Currently, I am interested in the steady states that exist when complex fluids are subjected to a uniform shear flow, e.g. by two parallel plates that are moved relative to each other. Such steady states cannot be described by classical statistical thermodynamics, because they are not at equilibrium, but are "driven" by the work input at the boundaries. Some fluids "shear-thicken", i.e. become more viscous when they are sheared, while others shear-thin. Nematic liquid crystals (such as in LCDs) are composed of rod-like molecules that tend to allign with the direction of the flow. Some materials even separate into non-uniform bands when subjected to shear.
In the equilibrium case (without flux), theorists know how to construct informative simplified models of thermodynamic systems; they must respect the "principle of detailed balance" which ensures that the model system will operate in an unbiased manner that conforms to the known laws of statistical mechanics. For non-equilibrium systems such as complex fluids in shear flow, on the other hand, theorists have so far been guided only by intuition when constructing models, in the absence of any well developed non-equilibrium statistical mechanics.
But an exact theorem exists, relating to the statistics of motion in flowing systems. It governs the steady state motion of any sheared fluid that is stochastic (subject to thermal noise from its environment), ergodic (sufficiently mobile to thoroughly explore its space of available states) and microscopically reversible (contains normal particles with no sense of direction; this does not apply, for instance, to traffic flow).
The new theorem embodies a set of rules that put constraints on the modelling of non-equilibrium systems, ensuring self-consistency and no unwarranted bias. The resulting mathematical structure bears beautiful similarities to that of equilibrium statistical mechanics, and has as much potential for diverse and important applications. I believe that this development will shift the paradigm for theoretical modelling of non-equilibrium systems, removing the arbitrariness from the subject, and providing a foundation of rigorous statistical arguments. Potentially, the formalism should be able to explain much of the phase behaviour of fluids under flow.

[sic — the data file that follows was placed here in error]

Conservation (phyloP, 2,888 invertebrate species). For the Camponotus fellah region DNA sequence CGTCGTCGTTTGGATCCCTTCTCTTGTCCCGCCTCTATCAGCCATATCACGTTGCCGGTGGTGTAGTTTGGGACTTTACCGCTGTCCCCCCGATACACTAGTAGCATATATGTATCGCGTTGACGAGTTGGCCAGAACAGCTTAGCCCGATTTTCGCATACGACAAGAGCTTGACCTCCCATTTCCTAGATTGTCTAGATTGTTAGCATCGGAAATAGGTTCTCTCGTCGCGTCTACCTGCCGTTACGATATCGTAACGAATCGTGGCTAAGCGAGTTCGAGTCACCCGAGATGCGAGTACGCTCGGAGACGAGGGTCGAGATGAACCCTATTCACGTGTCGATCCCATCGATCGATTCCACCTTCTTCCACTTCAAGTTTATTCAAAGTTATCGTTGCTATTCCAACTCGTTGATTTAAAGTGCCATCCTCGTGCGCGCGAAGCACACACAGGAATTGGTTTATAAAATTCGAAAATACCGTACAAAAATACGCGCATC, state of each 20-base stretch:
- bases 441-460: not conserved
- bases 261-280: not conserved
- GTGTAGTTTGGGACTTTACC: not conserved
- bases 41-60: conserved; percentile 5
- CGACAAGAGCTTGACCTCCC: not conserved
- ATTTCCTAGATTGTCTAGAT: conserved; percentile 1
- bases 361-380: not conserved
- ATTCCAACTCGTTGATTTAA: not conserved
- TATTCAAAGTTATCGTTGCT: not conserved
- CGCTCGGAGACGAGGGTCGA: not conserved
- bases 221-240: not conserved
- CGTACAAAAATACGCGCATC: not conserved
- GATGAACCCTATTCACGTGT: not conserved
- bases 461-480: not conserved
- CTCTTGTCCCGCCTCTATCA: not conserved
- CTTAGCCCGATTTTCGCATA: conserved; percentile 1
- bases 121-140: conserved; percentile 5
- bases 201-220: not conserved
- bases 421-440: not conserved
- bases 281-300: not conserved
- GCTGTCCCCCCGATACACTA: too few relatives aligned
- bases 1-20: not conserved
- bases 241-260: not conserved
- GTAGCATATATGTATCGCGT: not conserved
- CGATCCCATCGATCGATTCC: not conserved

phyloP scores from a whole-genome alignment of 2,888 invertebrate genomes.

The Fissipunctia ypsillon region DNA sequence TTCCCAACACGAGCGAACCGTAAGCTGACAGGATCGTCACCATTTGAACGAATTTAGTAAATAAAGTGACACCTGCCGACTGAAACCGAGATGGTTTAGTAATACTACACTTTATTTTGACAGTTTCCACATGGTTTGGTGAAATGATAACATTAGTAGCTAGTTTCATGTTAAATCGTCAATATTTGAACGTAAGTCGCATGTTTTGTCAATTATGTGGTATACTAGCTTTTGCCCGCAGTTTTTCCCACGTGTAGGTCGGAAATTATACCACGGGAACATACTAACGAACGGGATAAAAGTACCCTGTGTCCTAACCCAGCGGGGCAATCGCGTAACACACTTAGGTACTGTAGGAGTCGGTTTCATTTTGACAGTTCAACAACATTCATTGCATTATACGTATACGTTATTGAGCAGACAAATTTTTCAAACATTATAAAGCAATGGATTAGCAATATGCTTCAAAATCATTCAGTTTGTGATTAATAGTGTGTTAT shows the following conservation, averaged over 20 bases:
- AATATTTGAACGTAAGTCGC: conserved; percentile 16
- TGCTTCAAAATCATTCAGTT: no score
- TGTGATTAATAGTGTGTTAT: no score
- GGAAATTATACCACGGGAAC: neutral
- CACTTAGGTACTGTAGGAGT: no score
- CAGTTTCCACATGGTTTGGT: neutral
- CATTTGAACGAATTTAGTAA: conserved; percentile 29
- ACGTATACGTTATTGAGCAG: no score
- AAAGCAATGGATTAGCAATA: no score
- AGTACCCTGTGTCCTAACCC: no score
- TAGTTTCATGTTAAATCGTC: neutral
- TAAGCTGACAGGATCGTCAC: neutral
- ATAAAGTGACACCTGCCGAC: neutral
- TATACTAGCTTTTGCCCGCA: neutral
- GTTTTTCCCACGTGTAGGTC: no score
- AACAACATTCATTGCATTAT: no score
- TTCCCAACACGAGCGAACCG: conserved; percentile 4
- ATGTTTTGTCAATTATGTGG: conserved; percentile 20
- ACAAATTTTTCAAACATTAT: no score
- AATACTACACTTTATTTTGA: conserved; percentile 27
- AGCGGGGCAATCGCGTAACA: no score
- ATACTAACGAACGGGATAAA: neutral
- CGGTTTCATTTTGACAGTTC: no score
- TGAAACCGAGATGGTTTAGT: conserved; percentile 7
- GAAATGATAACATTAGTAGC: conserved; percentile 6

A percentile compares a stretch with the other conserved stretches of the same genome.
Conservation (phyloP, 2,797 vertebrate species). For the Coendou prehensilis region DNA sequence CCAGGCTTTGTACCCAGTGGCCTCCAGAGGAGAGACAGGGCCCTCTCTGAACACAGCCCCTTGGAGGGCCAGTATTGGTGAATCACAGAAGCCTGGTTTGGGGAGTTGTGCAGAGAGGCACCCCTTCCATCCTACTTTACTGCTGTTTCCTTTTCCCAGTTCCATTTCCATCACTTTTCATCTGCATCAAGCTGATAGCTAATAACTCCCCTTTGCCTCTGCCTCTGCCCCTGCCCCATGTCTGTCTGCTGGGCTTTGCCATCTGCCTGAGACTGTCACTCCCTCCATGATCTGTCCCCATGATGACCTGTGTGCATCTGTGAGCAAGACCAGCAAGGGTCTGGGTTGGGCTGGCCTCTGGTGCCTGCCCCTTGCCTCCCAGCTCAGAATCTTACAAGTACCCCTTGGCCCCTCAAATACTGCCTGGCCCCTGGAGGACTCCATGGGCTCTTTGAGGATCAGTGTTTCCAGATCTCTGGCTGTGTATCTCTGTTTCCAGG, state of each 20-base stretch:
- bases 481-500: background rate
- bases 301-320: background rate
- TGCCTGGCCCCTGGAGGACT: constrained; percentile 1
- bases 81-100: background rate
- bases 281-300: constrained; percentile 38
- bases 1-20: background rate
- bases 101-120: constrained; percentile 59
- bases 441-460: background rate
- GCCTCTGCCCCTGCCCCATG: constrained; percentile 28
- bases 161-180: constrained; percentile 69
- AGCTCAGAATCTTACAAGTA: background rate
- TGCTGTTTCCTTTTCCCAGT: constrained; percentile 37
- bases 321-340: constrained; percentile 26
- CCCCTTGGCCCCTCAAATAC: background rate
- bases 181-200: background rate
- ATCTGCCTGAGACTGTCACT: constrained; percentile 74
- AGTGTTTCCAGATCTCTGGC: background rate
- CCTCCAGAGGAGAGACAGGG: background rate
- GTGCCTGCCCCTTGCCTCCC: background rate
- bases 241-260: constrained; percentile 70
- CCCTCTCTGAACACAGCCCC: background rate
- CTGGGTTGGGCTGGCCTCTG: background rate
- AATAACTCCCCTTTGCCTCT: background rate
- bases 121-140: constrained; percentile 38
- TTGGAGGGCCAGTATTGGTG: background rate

This development has been timely, as there is rapidly increasing interest in exact non-equilibrium statistical mechanics, following a number of other recent exact theorems: "Fluctuation Theorems" have been discovered, quantifying the probability of momentary violations of the second law of thermodynamics, and "Non-equilibrium Work Theorems" have provided some exact criteria for the work done by non-equilibrium changes to the constraints on a thermodynamic system (with implications e.g. for experiments on forced unfolding of proteins). Also, the Lee-Yang theory of phase transitions has been generalised to a large class of non-equilibrium models. ( Richard Blythe is one of the authors of that work.) The subject area of non-equilibrium steady states now has huge potential for important discoveries.
My aim is now to explore the implications of the new theorems, by constructing simplified models, as well as making calculations for real systems (such as polymers under flow) that can be tested experimentally.
Click to hear an Isaac Newton Institute seminar on my research into non-equilibrium steady states of matter.
(For a full list, click here.)
Absence of dissipation in trajectory ensembles biased by currents
Robert L Jack and R M L Evans
Accepted for publication in Journal of Statistical Mechanics:Theory and Experiment (JSTAT).
Cassical XY model with conserved angular momentum is an archetypal non-Newtonian fluid
R M L Evans, Craig A Hall, R Aditi Simha and Tom S Welsh,
Phys. Rev. Lett. 114, 138301 (2015).
Numerical comparison of a constrained path ensemble and a driven quasisteady state
Miloš Knežević and R M L Evans,
Phys. Rev. E 89, 012132 (2014).
Open access preprint: arXiv:1310.4384 [cond-mat.stat-mech]
The effects of polydispersity and metastability on crystal growth kinetics
J J Williamson and R M L Evans,
Soft Matter, Advance Article (2013).
Open access preprint at arxiv.org/abs/1208.3804
Spinodal fractionation in a polydisperse square-well fluid
J J Williamson and R M L Evans,
Phys. Rev. E 86, 011405 (2012).
Direct conversion of rheological compliance measurements into storage and loss moduli
R M L Evans, Manlio Tassieri, Dietmar Auhl, and Thomas A. Waigh,
Phys. Rev. E 80, 012501 (2009).
Invariant quantities in shear flow
A Baule and R M L Evans,
Phys. Rev. Lett. 101, 240601 (2008).
Dynamics of Semiflexible Polymer Solutions in the Highly Entangled Regime
Manlio Tassieri, R. M. L. Evans, Lucian Barbu-Tudoran, G. Nasir Khaname, John Trinick, and Tom A. Waigh,
Phys. Rev. Lett. 101, 198301 (2008).
Rules for transition rates in nonequilibrium steady states ,
R M L Evans,
Phys. Rev. Lett. 92, 150601 (2004).
Universal law of fractionation for slightly polydisperse systems
R M L Evans, D J Fairhurst and W C K Poon,
Phys. Rev. Lett. 81, 1326-1329 (1998).
Colloid-polymer mixtures at triple coexistence: Kinetic maps from free-energy landscapes,
W C K Poon, F Renth, R M L Evans, D J Fairhurst, M E Cates and P N Pusey,
Phys. Rev. Lett. 83, 1239-1242 (1999).
Correlation length by measuring empty space in simulated aggregates,
R M L Evans and M D Haw,
Europhys. Lett. 60(3), 404-410 (2002).
Role of metastable states in phase ordering dynamics,
R M L Evans, W C K Poon and M E Cates,
Europhys. Lett. 38, 595-600 (1997).
My PhD thesis:
A theoretical study of orientational order in liquid crystal vesicles,
R. M. L. Evans,
University of Manchester Thesis (1995).
For a full list of publications, click here.